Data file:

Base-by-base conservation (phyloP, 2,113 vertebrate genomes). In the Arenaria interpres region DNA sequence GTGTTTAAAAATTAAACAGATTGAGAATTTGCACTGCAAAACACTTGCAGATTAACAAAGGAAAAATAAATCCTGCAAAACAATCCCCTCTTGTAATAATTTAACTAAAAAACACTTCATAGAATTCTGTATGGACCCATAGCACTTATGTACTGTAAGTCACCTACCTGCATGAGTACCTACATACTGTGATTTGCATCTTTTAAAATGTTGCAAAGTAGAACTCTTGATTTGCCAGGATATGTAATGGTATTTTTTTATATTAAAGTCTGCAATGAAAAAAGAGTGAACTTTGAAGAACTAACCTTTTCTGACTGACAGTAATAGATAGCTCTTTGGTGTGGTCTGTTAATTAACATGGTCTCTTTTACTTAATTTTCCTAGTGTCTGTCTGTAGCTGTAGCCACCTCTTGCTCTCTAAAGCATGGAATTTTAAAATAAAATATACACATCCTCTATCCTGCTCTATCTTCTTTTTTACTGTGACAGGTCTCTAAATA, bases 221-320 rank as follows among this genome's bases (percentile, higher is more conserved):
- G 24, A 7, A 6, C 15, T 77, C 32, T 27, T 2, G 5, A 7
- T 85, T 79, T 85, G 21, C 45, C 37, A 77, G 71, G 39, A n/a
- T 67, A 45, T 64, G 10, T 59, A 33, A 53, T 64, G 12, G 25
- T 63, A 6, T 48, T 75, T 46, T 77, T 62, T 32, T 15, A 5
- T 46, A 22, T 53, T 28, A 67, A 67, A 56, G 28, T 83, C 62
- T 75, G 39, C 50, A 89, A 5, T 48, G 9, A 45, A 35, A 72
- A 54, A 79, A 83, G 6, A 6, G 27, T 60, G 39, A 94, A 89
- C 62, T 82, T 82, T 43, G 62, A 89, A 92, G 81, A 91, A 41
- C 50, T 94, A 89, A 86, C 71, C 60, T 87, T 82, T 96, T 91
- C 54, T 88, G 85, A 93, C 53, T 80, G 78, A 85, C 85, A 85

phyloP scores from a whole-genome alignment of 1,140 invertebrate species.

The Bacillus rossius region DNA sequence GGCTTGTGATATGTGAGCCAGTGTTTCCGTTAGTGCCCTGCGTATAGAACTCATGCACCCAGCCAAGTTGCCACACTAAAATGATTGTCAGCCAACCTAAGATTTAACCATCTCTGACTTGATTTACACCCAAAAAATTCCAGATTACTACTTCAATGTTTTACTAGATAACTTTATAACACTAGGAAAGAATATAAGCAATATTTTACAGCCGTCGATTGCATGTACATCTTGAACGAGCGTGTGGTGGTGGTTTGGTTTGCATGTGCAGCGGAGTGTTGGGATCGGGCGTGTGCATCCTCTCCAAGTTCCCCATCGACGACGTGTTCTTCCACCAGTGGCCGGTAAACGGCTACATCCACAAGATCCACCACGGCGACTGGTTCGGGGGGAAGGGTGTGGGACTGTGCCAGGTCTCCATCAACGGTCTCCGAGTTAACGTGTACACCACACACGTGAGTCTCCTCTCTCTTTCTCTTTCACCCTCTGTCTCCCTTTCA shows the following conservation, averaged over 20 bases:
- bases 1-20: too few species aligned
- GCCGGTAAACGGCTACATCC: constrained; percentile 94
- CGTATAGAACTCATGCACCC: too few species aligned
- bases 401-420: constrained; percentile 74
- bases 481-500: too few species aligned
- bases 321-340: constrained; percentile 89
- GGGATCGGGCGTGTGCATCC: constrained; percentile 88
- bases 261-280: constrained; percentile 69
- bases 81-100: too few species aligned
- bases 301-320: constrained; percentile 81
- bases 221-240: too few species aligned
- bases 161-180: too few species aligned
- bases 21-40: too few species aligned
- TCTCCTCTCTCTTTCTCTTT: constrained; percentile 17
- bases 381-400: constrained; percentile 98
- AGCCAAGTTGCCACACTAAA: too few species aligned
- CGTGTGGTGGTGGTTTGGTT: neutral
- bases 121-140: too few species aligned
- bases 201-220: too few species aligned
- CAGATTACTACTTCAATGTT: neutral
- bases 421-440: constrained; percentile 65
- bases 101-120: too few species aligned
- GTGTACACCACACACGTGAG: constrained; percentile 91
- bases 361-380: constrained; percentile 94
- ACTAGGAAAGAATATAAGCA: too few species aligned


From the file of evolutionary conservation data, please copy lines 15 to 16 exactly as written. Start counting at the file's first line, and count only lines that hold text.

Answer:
- GCCGGTAAACGGCTACATCC: constrained; percentile 94
- CGTATAGAACTCATGCACCC: too few species aligned